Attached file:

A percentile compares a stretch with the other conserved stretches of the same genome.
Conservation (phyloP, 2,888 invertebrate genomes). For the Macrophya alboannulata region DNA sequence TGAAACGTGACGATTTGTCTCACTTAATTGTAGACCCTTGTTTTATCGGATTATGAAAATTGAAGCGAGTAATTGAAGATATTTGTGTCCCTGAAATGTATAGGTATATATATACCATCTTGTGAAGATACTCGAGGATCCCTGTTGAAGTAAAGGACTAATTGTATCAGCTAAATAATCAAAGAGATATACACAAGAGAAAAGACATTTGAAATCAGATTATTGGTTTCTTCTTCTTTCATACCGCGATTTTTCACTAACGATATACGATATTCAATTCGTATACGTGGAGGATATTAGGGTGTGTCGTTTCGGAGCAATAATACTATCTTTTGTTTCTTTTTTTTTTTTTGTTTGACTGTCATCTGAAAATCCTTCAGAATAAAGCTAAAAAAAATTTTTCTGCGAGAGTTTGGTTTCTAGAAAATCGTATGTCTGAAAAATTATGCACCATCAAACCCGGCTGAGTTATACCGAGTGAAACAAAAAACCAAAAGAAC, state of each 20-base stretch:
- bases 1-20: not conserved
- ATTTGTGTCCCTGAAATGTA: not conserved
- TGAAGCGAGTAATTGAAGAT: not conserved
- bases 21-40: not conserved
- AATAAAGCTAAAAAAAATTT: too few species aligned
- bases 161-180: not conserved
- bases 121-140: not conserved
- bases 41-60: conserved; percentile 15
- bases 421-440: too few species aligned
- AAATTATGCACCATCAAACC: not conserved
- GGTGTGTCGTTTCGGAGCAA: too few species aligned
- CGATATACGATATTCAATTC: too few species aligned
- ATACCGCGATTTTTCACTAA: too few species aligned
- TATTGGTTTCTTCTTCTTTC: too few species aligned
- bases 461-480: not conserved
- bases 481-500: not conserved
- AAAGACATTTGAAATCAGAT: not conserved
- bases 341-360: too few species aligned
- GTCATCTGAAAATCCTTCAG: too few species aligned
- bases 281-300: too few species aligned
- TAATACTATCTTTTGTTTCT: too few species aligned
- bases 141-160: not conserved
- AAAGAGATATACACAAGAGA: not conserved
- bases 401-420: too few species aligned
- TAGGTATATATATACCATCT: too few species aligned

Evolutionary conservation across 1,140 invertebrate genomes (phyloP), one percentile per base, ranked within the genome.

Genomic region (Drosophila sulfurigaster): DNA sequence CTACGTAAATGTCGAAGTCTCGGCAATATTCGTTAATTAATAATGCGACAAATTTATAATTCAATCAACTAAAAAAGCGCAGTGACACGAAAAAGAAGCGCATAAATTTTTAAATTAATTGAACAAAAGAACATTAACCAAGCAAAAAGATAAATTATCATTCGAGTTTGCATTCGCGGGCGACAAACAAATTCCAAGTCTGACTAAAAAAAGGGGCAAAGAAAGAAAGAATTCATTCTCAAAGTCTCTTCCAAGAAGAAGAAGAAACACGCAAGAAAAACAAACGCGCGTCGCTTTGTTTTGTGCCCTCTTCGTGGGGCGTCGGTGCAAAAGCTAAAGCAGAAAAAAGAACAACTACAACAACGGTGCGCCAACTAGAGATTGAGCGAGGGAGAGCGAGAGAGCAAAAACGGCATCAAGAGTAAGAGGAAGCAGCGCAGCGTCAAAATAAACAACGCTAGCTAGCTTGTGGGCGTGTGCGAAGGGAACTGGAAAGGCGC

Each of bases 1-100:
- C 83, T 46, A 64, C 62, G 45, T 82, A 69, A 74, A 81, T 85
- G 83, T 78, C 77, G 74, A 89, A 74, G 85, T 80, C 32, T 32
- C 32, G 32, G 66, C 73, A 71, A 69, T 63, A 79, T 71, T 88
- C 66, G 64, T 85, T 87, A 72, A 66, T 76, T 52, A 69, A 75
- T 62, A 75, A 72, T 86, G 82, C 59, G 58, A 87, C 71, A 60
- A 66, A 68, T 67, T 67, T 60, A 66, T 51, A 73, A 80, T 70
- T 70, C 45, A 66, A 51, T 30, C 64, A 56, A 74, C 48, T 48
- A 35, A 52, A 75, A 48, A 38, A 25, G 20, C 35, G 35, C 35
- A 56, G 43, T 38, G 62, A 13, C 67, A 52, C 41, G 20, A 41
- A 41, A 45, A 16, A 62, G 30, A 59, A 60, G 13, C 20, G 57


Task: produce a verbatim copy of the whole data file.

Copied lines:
A percentile compares a stretch with the other conserved stretches of the same genome.
Conservation (phyloP, 2,888 invertebrate genomes). For the Macrophya alboannulata region DNA sequence TGAAACGTGACGATTTGTCTCACTTAATTGTAGACCCTTGTTTTATCGGATTATGAAAATTGAAGCGAGTAATTGAAGATATTTGTGTCCCTGAAATGTATAGGTATATATATACCATCTTGTGAAGATACTCGAGGATCCCTGTTGAAGTAAAGGACTAATTGTATCAGCTAAATAATCAAAGAGATATACACAAGAGAAAAGACATTTGAAATCAGATTATTGGTTTCTTCTTCTTTCATACCGCGATTTTTCACTAACGATATACGATATTCAATTCGTATACGTGGAGGATATTAGGGTGTGTCGTTTCGGAGCAATAATACTATCTTTTGTTTCTTTTTTTTTTTTTGTTTGACTGTCATCTGAAAATCCTTCAGAATAAAGCTAAAAAAAATTTTTCTGCGAGAGTTTGGTTTCTAGAAAATCGTATGTCTGAAAAATTATGCACCATCAAACCCGGCTGAGTTATACCGAGTGAAACAAAAAACCAAAAGAAC, state of each 20-base stretch:
- bases 1-20: not conserved
- ATTTGTGTCCCTGAAATGTA: not conserved
- TGAAGCGAGTAATTGAAGAT: not conserved
- bases 21-40: not conserved
- AATAAAGCTAAAAAAAATTT: too few species aligned
- bases 161-180: not conserved
- bases 121-140: not conserved
- bases 41-60: conserved; percentile 15
- bases 421-440: too few species aligned
- AAATTATGCACCATCAAACC: not conserved
- GGTGTGTCGTTTCGGAGCAA: too few species aligned
- CGATATACGATATTCAATTC: too few species aligned
- ATACCGCGATTTTTCACTAA: too few species aligned
- TATTGGTTTCTTCTTCTTTC: too few species aligned
- bases 461-480: not conserved
- bases 481-500: not conserved
- AAAGACATTTGAAATCAGAT: not conserved
- bases 341-360: too few species aligned
- GTCATCTGAAAATCCTTCAG: too few species aligned
- bases 281-300: too few species aligned
- TAATACTATCTTTTGTTTCT: too few species aligned
- bases 141-160: not conserved
- AAAGAGATATACACAAGAGA: not conserved
- bases 401-420: too few species aligned
- TAGGTATATATATACCATCT: too few species aligned

Evolutionary conservation across 1,140 invertebrate genomes (phyloP), one percentile per base, ranked within the genome.

Genomic region (Drosophila sulfurigaster): DNA sequence CTACGTAAATGTCGAAGTCTCGGCAATATTCGTTAATTAATAATGCGACAAATTTATAATTCAATCAACTAAAAAAGCGCAGTGACACGAAAAAGAAGCGCATAAATTTTTAAATTAATTGAACAAAAGAACATTAACCAAGCAAAAAGATAAATTATCATTCGAGTTTGCATTCGCGGGCGACAAACAAATTCCAAGTCTGACTAAAAAAAGGGGCAAAGAAAGAAAGAATTCATTCTCAAAGTCTCTTCCAAGAAGAAGAAGAAACACGCAAGAAAAACAAACGCGCGTCGCTTTGTTTTGTGCCCTCTTCGTGGGGCGTCGGTGCAAAAGCTAAAGCAGAAAAAAGAACAACTACAACAACGGTGCGCCAACTAGAGATTGAGCGAGGGAGAGCGAGAGAGCAAAAACGGCATCAAGAGTAAGAGGAAGCAGCGCAGCGTCAAAATAAACAACGCTAGCTAGCTTGTGGGCGTGTGCGAAGGGAACTGGAAAGGCGC

Each of bases 1-100:
- C 83, T 46, A 64, C 62, G 45, T 82, A 69, A 74, A 81, T 85
- G 83, T 78, C 77, G 74, A 89, A 74, G 85, T 80, C 32, T 32
- C 32, G 32, G 66, C 73, A 71, A 69, T 63, A 79, T 71, T 88
- C 66, G 64, T 85, T 87, A 72, A 66, T 76, T 52, A 69, A 75
- T 62, A 75, A 72, T 86, G 82, C 59, G 58, A 87, C 71, A 60
- A 66, A 68, T 67, T 67, T 60, A 66, T 51, A 73, A 80, T 70
- T 70, C 45, A 66, A 51, T 30, C 64, A 56, A 74, C 48, T 48
- A 35, A 52, A 75, A 48, A 38, A 25, G 20, C 35, G 35, C 35
- A 56, G 43, T 38, G 62, A 13, C 67, A 52, C 41, G 20, A 41
- A 41, A 45, A 16, A 62, G 30, A 59, A 60, G 13, C 20, G 57